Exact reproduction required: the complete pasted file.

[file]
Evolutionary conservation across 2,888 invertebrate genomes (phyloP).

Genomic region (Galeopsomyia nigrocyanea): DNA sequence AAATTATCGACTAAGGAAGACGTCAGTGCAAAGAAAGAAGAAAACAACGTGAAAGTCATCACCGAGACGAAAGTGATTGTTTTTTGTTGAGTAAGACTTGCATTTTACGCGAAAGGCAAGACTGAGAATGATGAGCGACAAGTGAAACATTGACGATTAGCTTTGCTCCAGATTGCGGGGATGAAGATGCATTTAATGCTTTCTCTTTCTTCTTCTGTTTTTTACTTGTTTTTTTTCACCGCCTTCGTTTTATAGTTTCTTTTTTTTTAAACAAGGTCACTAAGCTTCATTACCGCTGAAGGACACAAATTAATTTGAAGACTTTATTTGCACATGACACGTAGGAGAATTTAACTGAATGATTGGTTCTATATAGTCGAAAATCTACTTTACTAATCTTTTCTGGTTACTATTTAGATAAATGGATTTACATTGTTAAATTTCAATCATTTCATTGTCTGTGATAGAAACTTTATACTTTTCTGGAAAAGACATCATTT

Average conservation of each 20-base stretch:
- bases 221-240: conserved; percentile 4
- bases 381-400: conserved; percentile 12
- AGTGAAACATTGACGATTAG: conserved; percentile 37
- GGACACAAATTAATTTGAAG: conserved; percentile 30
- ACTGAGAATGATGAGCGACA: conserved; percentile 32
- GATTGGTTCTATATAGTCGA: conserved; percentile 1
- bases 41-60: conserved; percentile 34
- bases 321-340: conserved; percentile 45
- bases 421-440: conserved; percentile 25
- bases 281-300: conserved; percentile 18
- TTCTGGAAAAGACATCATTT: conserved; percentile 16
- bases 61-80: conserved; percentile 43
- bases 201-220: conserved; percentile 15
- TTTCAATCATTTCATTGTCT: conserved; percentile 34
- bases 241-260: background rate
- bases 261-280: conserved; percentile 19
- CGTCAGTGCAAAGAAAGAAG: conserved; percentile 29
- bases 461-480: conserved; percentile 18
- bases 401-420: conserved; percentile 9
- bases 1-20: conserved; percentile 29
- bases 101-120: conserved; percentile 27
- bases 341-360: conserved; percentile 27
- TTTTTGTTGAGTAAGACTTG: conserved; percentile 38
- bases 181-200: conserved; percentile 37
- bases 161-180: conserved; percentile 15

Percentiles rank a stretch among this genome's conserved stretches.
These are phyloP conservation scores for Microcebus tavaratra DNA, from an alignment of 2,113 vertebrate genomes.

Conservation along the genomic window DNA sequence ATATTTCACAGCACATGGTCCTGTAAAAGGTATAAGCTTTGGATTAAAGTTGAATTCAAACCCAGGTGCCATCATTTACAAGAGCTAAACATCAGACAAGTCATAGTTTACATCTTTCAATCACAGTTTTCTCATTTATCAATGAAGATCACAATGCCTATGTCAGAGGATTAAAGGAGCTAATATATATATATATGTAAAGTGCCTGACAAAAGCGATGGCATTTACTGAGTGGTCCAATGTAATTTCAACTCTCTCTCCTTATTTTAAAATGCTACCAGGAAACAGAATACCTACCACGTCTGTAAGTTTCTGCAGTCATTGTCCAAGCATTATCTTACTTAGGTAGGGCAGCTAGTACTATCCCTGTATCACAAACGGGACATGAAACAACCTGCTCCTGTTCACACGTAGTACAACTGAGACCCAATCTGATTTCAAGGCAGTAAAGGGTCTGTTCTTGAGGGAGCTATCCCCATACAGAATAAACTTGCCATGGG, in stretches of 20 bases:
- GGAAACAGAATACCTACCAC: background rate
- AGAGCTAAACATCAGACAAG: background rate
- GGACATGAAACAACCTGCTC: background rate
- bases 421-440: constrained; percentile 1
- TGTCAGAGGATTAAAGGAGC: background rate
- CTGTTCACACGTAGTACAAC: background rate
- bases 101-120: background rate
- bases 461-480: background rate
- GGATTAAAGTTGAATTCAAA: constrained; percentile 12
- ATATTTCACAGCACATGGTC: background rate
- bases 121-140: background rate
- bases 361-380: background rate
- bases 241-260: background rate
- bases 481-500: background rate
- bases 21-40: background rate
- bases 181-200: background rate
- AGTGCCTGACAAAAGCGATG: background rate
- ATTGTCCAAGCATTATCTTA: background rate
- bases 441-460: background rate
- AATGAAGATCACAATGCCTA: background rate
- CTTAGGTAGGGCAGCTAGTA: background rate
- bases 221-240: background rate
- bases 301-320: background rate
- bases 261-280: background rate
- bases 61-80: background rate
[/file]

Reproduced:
Evolutionary conservation across 2,888 invertebrate genomes (phyloP).

Genomic region (Galeopsomyia nigrocyanea): DNA sequence AAATTATCGACTAAGGAAGACGTCAGTGCAAAGAAAGAAGAAAACAACGTGAAAGTCATCACCGAGACGAAAGTGATTGTTTTTTGTTGAGTAAGACTTGCATTTTACGCGAAAGGCAAGACTGAGAATGATGAGCGACAAGTGAAACATTGACGATTAGCTTTGCTCCAGATTGCGGGGATGAAGATGCATTTAATGCTTTCTCTTTCTTCTTCTGTTTTTTACTTGTTTTTTTTCACCGCCTTCGTTTTATAGTTTCTTTTTTTTTAAACAAGGTCACTAAGCTTCATTACCGCTGAAGGACACAAATTAATTTGAAGACTTTATTTGCACATGACACGTAGGAGAATTTAACTGAATGATTGGTTCTATATAGTCGAAAATCTACTTTACTAATCTTTTCTGGTTACTATTTAGATAAATGGATTTACATTGTTAAATTTCAATCATTTCATTGTCTGTGATAGAAACTTTATACTTTTCTGGAAAAGACATCATTT

Average conservation of each 20-base stretch:
- bases 221-240: conserved; percentile 4
- bases 381-400: conserved; percentile 12
- AGTGAAACATTGACGATTAG: conserved; percentile 37
- GGACACAAATTAATTTGAAG: conserved; percentile 30
- ACTGAGAATGATGAGCGACA: conserved; percentile 32
- GATTGGTTCTATATAGTCGA: conserved; percentile 1
- bases 41-60: conserved; percentile 34
- bases 321-340: conserved; percentile 45
- bases 421-440: conserved; percentile 25
- bases 281-300: conserved; percentile 18
- TTCTGGAAAAGACATCATTT: conserved; percentile 16
- bases 61-80: conserved; percentile 43
- bases 201-220: conserved; percentile 15
- TTTCAATCATTTCATTGTCT: conserved; percentile 34
- bases 241-260: background rate
- bases 261-280: conserved; percentile 19
- CGTCAGTGCAAAGAAAGAAG: conserved; percentile 29
- bases 461-480: conserved; percentile 18
- bases 401-420: conserved; percentile 9
- bases 1-20: conserved; percentile 29
- bases 101-120: conserved; percentile 27
- bases 341-360: conserved; percentile 27
- TTTTTGTTGAGTAAGACTTG: conserved; percentile 38
- bases 181-200: conserved; percentile 37
- bases 161-180: conserved; percentile 15

Percentiles rank a stretch among this genome's conserved stretches.
These are phyloP conservation scores for Microcebus tavaratra DNA, from an alignment of 2,113 vertebrate genomes.

Conservation along the genomic window DNA sequence ATATTTCACAGCACATGGTCCTGTAAAAGGTATAAGCTTTGGATTAAAGTTGAATTCAAACCCAGGTGCCATCATTTACAAGAGCTAAACATCAGACAAGTCATAGTTTACATCTTTCAATCACAGTTTTCTCATTTATCAATGAAGATCACAATGCCTATGTCAGAGGATTAAAGGAGCTAATATATATATATATGTAAAGTGCCTGACAAAAGCGATGGCATTTACTGAGTGGTCCAATGTAATTTCAACTCTCTCTCCTTATTTTAAAATGCTACCAGGAAACAGAATACCTACCACGTCTGTAAGTTTCTGCAGTCATTGTCCAAGCATTATCTTACTTAGGTAGGGCAGCTAGTACTATCCCTGTATCACAAACGGGACATGAAACAACCTGCTCCTGTTCACACGTAGTACAACTGAGACCCAATCTGATTTCAAGGCAGTAAAGGGTCTGTTCTTGAGGGAGCTATCCCCATACAGAATAAACTTGCCATGGG, in stretches of 20 bases:
- GGAAACAGAATACCTACCAC: background rate
- AGAGCTAAACATCAGACAAG: background rate
- GGACATGAAACAACCTGCTC: background rate
- bases 421-440: constrained; percentile 1
- TGTCAGAGGATTAAAGGAGC: background rate
- CTGTTCACACGTAGTACAAC: background rate
- bases 101-120: background rate
- bases 461-480: background rate
- GGATTAAAGTTGAATTCAAA: constrained; percentile 12
- ATATTTCACAGCACATGGTC: background rate
- bases 121-140: background rate
- bases 361-380: background rate
- bases 241-260: background rate
- bases 481-500: background rate
- bases 21-40: background rate
- bases 181-200: background rate
- AGTGCCTGACAAAAGCGATG: background rate
- ATTGTCCAAGCATTATCTTA: background rate
- bases 441-460: background rate
- AATGAAGATCACAATGCCTA: background rate
- CTTAGGTAGGGCAGCTAGTA: background rate
- bases 221-240: background rate
- bases 301-320: background rate
- bases 261-280: background rate
- bases 61-80: background rate